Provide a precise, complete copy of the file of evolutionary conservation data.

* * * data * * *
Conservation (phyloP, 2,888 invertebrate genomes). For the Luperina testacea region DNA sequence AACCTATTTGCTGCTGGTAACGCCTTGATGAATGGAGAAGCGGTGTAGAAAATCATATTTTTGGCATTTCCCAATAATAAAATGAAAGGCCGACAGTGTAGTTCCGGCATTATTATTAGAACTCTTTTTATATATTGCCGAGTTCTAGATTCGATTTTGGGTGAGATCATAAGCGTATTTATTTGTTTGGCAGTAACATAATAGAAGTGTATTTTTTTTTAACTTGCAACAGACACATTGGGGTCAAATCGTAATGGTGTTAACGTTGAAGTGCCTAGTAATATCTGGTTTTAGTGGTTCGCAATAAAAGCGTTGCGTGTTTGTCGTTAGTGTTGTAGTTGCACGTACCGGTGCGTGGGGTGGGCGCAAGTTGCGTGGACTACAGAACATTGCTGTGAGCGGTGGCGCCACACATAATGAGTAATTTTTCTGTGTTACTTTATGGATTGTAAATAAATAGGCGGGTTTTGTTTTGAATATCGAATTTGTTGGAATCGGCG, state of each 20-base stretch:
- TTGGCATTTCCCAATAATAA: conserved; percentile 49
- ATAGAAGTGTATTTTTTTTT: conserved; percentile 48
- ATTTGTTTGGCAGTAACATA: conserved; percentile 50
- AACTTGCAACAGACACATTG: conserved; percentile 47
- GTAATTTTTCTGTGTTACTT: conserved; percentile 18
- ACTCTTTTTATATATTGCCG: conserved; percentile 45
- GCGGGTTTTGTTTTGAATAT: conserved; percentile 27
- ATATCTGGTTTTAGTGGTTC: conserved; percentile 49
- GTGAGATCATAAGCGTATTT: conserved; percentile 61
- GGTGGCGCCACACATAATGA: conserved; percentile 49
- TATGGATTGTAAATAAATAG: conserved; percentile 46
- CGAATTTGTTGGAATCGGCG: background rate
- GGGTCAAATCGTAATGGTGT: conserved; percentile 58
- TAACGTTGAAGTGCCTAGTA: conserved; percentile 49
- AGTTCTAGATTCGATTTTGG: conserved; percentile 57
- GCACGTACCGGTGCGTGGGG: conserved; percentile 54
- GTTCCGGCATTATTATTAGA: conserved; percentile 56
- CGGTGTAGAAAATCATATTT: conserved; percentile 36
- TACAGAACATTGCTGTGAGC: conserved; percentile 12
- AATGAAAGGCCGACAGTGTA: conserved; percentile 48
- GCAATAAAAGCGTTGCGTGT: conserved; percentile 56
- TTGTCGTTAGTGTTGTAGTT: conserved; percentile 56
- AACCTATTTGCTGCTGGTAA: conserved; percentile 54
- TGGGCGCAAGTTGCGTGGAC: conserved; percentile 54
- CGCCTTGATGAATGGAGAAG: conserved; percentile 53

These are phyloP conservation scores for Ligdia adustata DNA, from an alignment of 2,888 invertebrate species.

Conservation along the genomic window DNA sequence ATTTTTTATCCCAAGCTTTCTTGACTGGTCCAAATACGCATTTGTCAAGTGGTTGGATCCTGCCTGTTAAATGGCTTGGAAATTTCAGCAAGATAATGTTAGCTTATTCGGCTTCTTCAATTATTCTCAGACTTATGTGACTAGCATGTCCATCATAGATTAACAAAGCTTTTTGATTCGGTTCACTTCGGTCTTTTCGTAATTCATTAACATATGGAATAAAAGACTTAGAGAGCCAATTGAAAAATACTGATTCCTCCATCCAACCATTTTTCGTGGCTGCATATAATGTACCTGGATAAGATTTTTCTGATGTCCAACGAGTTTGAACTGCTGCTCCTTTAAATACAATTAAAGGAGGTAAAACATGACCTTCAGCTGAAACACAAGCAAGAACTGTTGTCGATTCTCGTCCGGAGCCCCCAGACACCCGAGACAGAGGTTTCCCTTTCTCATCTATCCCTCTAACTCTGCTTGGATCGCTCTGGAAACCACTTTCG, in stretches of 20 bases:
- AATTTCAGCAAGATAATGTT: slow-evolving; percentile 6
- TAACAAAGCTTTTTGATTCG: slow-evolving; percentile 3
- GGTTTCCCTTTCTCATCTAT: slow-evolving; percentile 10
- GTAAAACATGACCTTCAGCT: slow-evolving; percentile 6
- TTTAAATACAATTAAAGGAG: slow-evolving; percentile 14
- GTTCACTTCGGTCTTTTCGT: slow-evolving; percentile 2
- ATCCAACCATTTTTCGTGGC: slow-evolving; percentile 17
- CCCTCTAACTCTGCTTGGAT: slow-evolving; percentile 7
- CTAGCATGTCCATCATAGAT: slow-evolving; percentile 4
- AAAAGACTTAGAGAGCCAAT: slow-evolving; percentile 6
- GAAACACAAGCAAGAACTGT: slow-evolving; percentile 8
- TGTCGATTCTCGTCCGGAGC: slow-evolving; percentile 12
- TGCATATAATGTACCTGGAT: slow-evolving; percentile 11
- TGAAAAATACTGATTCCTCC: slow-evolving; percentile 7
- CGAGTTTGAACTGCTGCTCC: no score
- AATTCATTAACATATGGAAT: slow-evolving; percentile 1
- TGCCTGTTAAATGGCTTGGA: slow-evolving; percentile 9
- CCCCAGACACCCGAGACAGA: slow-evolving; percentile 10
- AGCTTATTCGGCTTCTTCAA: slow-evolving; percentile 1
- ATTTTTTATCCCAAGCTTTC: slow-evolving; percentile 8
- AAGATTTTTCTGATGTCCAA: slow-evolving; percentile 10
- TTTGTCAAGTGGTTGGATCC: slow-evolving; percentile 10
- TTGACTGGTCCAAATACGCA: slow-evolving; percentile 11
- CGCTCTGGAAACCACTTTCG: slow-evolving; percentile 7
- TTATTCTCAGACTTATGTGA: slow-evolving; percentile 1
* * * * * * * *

Conservation (phyloP, 2,888 invertebrate genomes). For the Luperina testacea region DNA sequence AACCTATTTGCTGCTGGTAACGCCTTGATGAATGGAGAAGCGGTGTAGAAAATCATATTTTTGGCATTTCCCAATAATAAAATGAAAGGCCGACAGTGTAGTTCCGGCATTATTATTAGAACTCTTTTTATATATTGCCGAGTTCTAGATTCGATTTTGGGTGAGATCATAAGCGTATTTATTTGTTTGGCAGTAACATAATAGAAGTGTATTTTTTTTTAACTTGCAACAGACACATTGGGGTCAAATCGTAATGGTGTTAACGTTGAAGTGCCTAGTAATATCTGGTTTTAGTGGTTCGCAATAAAAGCGTTGCGTGTTTGTCGTTAGTGTTGTAGTTGCACGTACCGGTGCGTGGGGTGGGCGCAAGTTGCGTGGACTACAGAACATTGCTGTGAGCGGTGGCGCCACACATAATGAGTAATTTTTCTGTGTTACTTTATGGATTGTAAATAAATAGGCGGGTTTTGTTTTGAATATCGAATTTGTTGGAATCGGCG, state of each 20-base stretch:
- TTGGCATTTCCCAATAATAA: conserved; percentile 49
- ATAGAAGTGTATTTTTTTTT: conserved; percentile 48
- ATTTGTTTGGCAGTAACATA: conserved; percentile 50
- AACTTGCAACAGACACATTG: conserved; percentile 47
- GTAATTTTTCTGTGTTACTT: conserved; percentile 18
- ACTCTTTTTATATATTGCCG: conserved; percentile 45
- GCGGGTTTTGTTTTGAATAT: conserved; percentile 27
- ATATCTGGTTTTAGTGGTTC: conserved; percentile 49
- GTGAGATCATAAGCGTATTT: conserved; percentile 61
- GGTGGCGCCACACATAATGA: conserved; percentile 49
- TATGGATTGTAAATAAATAG: conserved; percentile 46
- CGAATTTGTTGGAATCGGCG: background rate
- GGGTCAAATCGTAATGGTGT: conserved; percentile 58
- TAACGTTGAAGTGCCTAGTA: conserved; percentile 49
- AGTTCTAGATTCGATTTTGG: conserved; percentile 57
- GCACGTACCGGTGCGTGGGG: conserved; percentile 54
- GTTCCGGCATTATTATTAGA: conserved; percentile 56
- CGGTGTAGAAAATCATATTT: conserved; percentile 36
- TACAGAACATTGCTGTGAGC: conserved; percentile 12
- AATGAAAGGCCGACAGTGTA: conserved; percentile 48
- GCAATAAAAGCGTTGCGTGT: conserved; percentile 56
- TTGTCGTTAGTGTTGTAGTT: conserved; percentile 56
- AACCTATTTGCTGCTGGTAA: conserved; percentile 54
- TGGGCGCAAGTTGCGTGGAC: conserved; percentile 54
- CGCCTTGATGAATGGAGAAG: conserved; percentile 53

These are phyloP conservation scores for Ligdia adustata DNA, from an alignment of 2,888 invertebrate species.

Conservation along the genomic window DNA sequence ATTTTTTATCCCAAGCTTTCTTGACTGGTCCAAATACGCATTTGTCAAGTGGTTGGATCCTGCCTGTTAAATGGCTTGGAAATTTCAGCAAGATAATGTTAGCTTATTCGGCTTCTTCAATTATTCTCAGACTTATGTGACTAGCATGTCCATCATAGATTAACAAAGCTTTTTGATTCGGTTCACTTCGGTCTTTTCGTAATTCATTAACATATGGAATAAAAGACTTAGAGAGCCAATTGAAAAATACTGATTCCTCCATCCAACCATTTTTCGTGGCTGCATATAATGTACCTGGATAAGATTTTTCTGATGTCCAACGAGTTTGAACTGCTGCTCCTTTAAATACAATTAAAGGAGGTAAAACATGACCTTCAGCTGAAACACAAGCAAGAACTGTTGTCGATTCTCGTCCGGAGCCCCCAGACACCCGAGACAGAGGTTTCCCTTTCTCATCTATCCCTCTAACTCTGCTTGGATCGCTCTGGAAACCACTTTCG, in stretches of 20 bases:
- AATTTCAGCAAGATAATGTT: slow-evolving; percentile 6
- TAACAAAGCTTTTTGATTCG: slow-evolving; percentile 3
- GGTTTCCCTTTCTCATCTAT: slow-evolving; percentile 10
- GTAAAACATGACCTTCAGCT: slow-evolving; percentile 6
- TTTAAATACAATTAAAGGAG: slow-evolving; percentile 14
- GTTCACTTCGGTCTTTTCGT: slow-evolving; percentile 2
- ATCCAACCATTTTTCGTGGC: slow-evolving; percentile 17
- CCCTCTAACTCTGCTTGGAT: slow-evolving; percentile 7
- CTAGCATGTCCATCATAGAT: slow-evolving; percentile 4
- AAAAGACTTAGAGAGCCAAT: slow-evolving; percentile 6
- GAAACACAAGCAAGAACTGT: slow-evolving; percentile 8
- TGTCGATTCTCGTCCGGAGC: slow-evolving; percentile 12
- TGCATATAATGTACCTGGAT: slow-evolving; percentile 11
- TGAAAAATACTGATTCCTCC: slow-evolving; percentile 7
- CGAGTTTGAACTGCTGCTCC: no score
- AATTCATTAACATATGGAAT: slow-evolving; percentile 1
- TGCCTGTTAAATGGCTTGGA: slow-evolving; percentile 9
- CCCCAGACACCCGAGACAGA: slow-evolving; percentile 10
- AGCTTATTCGGCTTCTTCAA: slow-evolving; percentile 1
- ATTTTTTATCCCAAGCTTTC: slow-evolving; percentile 8
- AAGATTTTTCTGATGTCCAA: slow-evolving; percentile 10
- TTTGTCAAGTGGTTGGATCC: slow-evolving; percentile 10
- TTGACTGGTCCAAATACGCA: slow-evolving; percentile 11
- CGCTCTGGAAACCACTTTCG: slow-evolving; percentile 7
- TTATTCTCAGACTTATGTGA: slow-evolving; percentile 1